Upon vacationing to the likes of UMass and Appalachian State, we review a cluster of crews returning some serious experience for 2015.
A subtle hint at which programs emanate from behind the red curtain, Phil Steele has nonchalantly stirred the pot, denoting just a few that peak the panel, the last trinket out west being the Cal Golden Bears.
2014 record: 5-7 (T-4th Pac-12 North)
9/5 Grambling State
9/12 San Diego State
9/19 @ Texas
9/26 @ Washington
10/3 Washington State
10/10 @ Utah
10/22 @ UCLA
11/7 @ Oregon
11/14 Oregon State
11/21 @ Stanford
11/28 Arizona State
Scanning the power five conferences alone for a strapping road gauntlet marks a daunting task. Not to mention that for Cal, sandwiched betwixt that combustion persists counteraction with the Trojans, Oregon State and Arizona State, three teams escalating the Pac-12 ladder.
Revving the engine for his third season in Berkeley, Cal’s pedagogue in Sonny Dykes yearns to build off of a five-win season following just a couplet of victories in 2013.
The difference between frolicking amidst the quicksand in the PAC-12 North and possibly mending together an opportunity to ascend up the ranks lies with the experience provided, especially on offense.
For those fresh to the content, we’ll provide our insight once more, as Cal’s nature for 2015 has already sprung the likes of many: they’re quite the intriguing club.
It begins and ends with quarterback Jared Goff.
Amidst the two-win expedition, Cal bookmarked one bright spot, and both Goff’s potential and statistics gave Dikes and the Bears fans a foundation to lean on for the coming seasons.
He’s tall. At 6″4′, he obtains complete vision of the field, effective for mastering the five-wide, spread offense.
Aside from his physical capacity, he’s both confident and developing. Improving on his freshman numbers, Goff trickled out of his comfort zone by hauling the ball down the field more in his second year (7.8 Y/ATT in 2014), but what lashes out on paper is his touchdown to interception ratio, which progressed from 18-10 to 35-7 in just the initial two campaigns.
I guess when your armory’s stocked full of reliable and long-serving wideouts, the job becomes increasingly easier.
It’s quite spooky that an offense hoarding the 6th-best passing attack in 2014 may upgrade.
Aside from certain clubs that possess one deep threat and a few dependable pass catchers, Cal’s receiving corps consists of double-digit yards per catch guys concealing a knack for the endzone.
Goff’s favorite target in Kenny Lawler returns, a sophomore that secured 54 passes for 701 yards and nine scores. Soaking his feet in 2013, Lawler remained a solid contributor, but more than doubled his yardage in ’14. With two complete seasons under his belt, we’ll see if the California native eclipses the quadruple-digit mark receiving.
But with so much wealth comes added distribution.
6″0′ speedster Chris Harper hopes to deposit the cherry atop his illustrious Cal career, the wideout accumulating at least half a thousand yards in his first three seasons out west. A minor step backwards in 2014, Harper’s athleticism on offense will be complemented on special teams as a punt returner.
Following the trend of three years pocketed with experience, the next advocate for Goff’s army lies with Bryce Treggs, the junior residing from Inglewood. Your standard 52 catches, 583 yards and 6 six scores, the Golden Bears stash yet another consistent playmaker in the treasure-trove.
The progress prohibits halting.
Juniors Trevor Davis (24, 399, 5), Darius Powe (20, 328, 1) and Maurice Harris (25, 252, 2) will also be familiar faces.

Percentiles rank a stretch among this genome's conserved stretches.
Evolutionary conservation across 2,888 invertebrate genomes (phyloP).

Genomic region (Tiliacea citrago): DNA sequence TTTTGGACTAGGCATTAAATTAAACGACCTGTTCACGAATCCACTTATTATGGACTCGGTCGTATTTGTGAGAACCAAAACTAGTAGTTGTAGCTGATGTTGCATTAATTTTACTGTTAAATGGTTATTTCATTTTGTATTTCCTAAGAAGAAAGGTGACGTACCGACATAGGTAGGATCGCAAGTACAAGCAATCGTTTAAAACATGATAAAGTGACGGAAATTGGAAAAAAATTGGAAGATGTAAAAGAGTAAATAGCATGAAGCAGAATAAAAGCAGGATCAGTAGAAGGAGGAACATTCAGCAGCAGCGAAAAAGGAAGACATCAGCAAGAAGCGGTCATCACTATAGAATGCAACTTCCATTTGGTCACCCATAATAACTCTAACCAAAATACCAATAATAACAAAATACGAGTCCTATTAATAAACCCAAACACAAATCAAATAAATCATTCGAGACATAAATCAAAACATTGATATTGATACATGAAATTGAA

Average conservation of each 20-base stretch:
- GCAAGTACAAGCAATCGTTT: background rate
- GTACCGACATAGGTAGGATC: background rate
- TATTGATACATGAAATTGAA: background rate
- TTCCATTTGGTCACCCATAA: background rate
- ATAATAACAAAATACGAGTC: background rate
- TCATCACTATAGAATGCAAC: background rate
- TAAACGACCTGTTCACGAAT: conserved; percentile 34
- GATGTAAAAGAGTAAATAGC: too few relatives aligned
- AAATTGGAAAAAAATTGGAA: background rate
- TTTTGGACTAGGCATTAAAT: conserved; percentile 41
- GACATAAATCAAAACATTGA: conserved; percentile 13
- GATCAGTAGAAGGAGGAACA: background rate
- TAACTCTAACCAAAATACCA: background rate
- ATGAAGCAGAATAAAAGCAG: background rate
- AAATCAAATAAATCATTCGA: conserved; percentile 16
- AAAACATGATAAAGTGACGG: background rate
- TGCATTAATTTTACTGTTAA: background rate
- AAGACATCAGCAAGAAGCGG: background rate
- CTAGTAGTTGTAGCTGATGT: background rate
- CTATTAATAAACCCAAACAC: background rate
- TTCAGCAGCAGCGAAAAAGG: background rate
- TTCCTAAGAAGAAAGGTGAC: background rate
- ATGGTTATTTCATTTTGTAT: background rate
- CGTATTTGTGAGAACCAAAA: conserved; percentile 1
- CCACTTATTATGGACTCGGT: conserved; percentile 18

While the 7-wide look never emerged as a successful scheme, you better believe Dikes’s stockpile of receivers top the Pac-12 conference.
And that’s without weighing in on running back David Lasco.
So prone to slinging, Cal failed to skip a beat with their dangerous tailback, the 6’1″ star-studded Lasco managing 1,115 yards on the ground, 356 through the air, and 14 combined touchdowns.
Fellow running back Khalfani Muhammad should also receive plenty of action as the 5’8″ with lethal speed caught a glimpse of action in 2014.
Just your old-fashioned 9-man wrecking crew.
Succeeding on offense begins with the anchorage up front, an area that Cal could be sneakily efficient in.
Jordan Rigsbee remains the centerpiece for the offensive line as he’s been a rock for the big men up front since his freshman season: assisting Rigsbee will be 6″6′ Steven Moore, presenting a massive body for protecting Goff.
Plagued by defensive woes, Cal set up shop and picnicked beneath the ranking in 2014 yet again, boasting flat out gruesome numbers through the air.
Defensive back Griffin Piatt transitioned to the secondary following an empty-handed start at receiver to begin his tenure and will return as Cal’s leading interception getter with four in 2014.
Cedric Dozier and Cameron Walker also cement their stations at cornerback for a rather small defensive secondary, however.
Linebacker Jalen Jefferson glues together the middle of the defense, the senior with some heavy experience as well. He’s no Scooby Wright from Arizona but should act as a key leader for a defense carrying questions.
Upon transferring to rival Stanford, Cal will be down one defensive man up front with Brennan Scarlett but will look towards upperclassmen Mustafa Jalil and Todd Barr to wreak havoc, or at the minimum, create pressure to ease off the work of the secondary.
Let’s face it, it’s a quick-strike offense. A team that scores in bunches doesn’t exactly need to be accompanied by a stifling defense that produces All-Americans. If you have both, great. If you’re the Golden Bears, you seek other ways to win–they’ve just relied on shootouts.
For Cal, it’s about the bare necessities, and if they can at least improve from 2014’s number, they may compile a few more wins. But good luck with the road trial.